Tree diagrams are often useful for determining compound probabilities and conditional probabilities. Although you will not do a card problem on the final, it is useful for demonstrating how tree diagram are constructed. For this problem you need to remember that there are 52 card in a deck, 13 cards in each suit, and 4 cards of each denomination.

**Problem 13** Assume that two cards are drawn without replacement from a standard 52-card deck, find the following:

a. What is the probability that two aces are drawn?

**Solution** The probability that the first card is an ace and the second card is an ace is the product of the probabilities along the branch containing the aces in a tree diagram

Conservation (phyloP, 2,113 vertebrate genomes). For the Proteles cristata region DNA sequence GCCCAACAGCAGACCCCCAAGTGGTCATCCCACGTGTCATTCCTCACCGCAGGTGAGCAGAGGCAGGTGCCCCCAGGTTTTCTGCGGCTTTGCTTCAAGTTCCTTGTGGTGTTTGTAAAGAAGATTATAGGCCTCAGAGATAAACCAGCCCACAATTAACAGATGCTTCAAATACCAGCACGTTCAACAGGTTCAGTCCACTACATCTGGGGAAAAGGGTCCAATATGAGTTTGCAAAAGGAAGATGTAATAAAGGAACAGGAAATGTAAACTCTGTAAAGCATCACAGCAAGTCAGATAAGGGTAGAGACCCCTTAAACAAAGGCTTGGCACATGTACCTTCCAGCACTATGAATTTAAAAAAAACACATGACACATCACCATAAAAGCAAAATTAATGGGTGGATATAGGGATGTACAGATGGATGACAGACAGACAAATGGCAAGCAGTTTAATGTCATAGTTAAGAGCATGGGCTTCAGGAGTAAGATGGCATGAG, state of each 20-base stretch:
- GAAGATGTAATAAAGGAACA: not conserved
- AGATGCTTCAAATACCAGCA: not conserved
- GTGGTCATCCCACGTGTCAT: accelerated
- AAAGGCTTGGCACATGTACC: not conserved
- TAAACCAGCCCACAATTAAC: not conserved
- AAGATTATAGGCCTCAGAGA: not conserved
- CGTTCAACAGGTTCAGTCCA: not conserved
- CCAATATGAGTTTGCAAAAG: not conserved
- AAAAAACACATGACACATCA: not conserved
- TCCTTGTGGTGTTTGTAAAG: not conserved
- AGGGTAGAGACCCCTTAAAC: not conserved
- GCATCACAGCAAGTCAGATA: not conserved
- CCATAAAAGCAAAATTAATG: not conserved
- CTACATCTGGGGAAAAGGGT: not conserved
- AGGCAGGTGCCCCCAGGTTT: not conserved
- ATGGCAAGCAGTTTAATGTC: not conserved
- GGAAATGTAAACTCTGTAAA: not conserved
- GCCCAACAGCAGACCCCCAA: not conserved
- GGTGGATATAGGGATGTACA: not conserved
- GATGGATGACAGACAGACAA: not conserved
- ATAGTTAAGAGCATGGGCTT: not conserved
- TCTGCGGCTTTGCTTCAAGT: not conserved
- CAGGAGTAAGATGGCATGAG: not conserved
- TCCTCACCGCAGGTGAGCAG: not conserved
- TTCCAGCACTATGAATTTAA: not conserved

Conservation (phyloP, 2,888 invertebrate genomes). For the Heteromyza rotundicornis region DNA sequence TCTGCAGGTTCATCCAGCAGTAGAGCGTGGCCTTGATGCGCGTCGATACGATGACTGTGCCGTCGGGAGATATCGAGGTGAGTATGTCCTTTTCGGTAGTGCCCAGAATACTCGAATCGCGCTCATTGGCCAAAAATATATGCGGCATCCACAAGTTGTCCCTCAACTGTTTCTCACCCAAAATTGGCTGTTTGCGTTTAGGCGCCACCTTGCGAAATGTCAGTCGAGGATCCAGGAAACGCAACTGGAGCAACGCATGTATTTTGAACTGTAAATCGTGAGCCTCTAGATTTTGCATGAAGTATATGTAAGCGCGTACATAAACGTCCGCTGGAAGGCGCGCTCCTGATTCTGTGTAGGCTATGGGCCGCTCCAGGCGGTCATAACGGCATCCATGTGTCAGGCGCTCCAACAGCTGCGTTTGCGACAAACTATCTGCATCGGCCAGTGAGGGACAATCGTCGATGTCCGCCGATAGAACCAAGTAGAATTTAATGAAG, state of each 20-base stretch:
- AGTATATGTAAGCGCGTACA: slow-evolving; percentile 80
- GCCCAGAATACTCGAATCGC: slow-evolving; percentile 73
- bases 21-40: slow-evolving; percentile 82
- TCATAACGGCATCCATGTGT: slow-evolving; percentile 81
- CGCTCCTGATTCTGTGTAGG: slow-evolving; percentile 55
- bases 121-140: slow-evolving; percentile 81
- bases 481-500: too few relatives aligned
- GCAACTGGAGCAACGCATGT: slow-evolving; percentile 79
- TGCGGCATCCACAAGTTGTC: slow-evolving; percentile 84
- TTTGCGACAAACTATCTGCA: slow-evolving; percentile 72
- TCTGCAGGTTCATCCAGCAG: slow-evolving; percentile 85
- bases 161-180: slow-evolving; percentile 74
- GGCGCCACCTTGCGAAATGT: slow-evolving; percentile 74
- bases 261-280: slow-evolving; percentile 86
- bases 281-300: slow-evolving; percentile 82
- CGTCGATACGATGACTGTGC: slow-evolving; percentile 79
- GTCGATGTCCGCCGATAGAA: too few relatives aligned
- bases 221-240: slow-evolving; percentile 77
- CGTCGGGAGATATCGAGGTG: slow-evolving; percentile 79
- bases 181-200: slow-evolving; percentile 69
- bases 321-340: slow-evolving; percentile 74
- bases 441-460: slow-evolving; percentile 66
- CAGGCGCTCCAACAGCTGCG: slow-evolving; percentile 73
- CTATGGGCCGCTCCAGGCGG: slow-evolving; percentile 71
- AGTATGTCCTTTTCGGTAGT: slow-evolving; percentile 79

So

P(1^{st} card is ace and 2^{nd} card is ace) = ^{4}/_{52} ∙ ^{3}/_{51} = ^{12}/_{2652} = ^{1}/_{221}

b. What is the probability of drawing a second heart given that you have already drawn a heart?

**Solution** To find the probability that the second card is a heart, given that the first card is a heart, we examine a tree diagram.

Alternately, we can realize that if one heart has been drawn, there are twelve hearts left in the remaining 51 cards so

P(2^{nd} card is heart | 1^{st} card is heart) = ^{12}/_{51}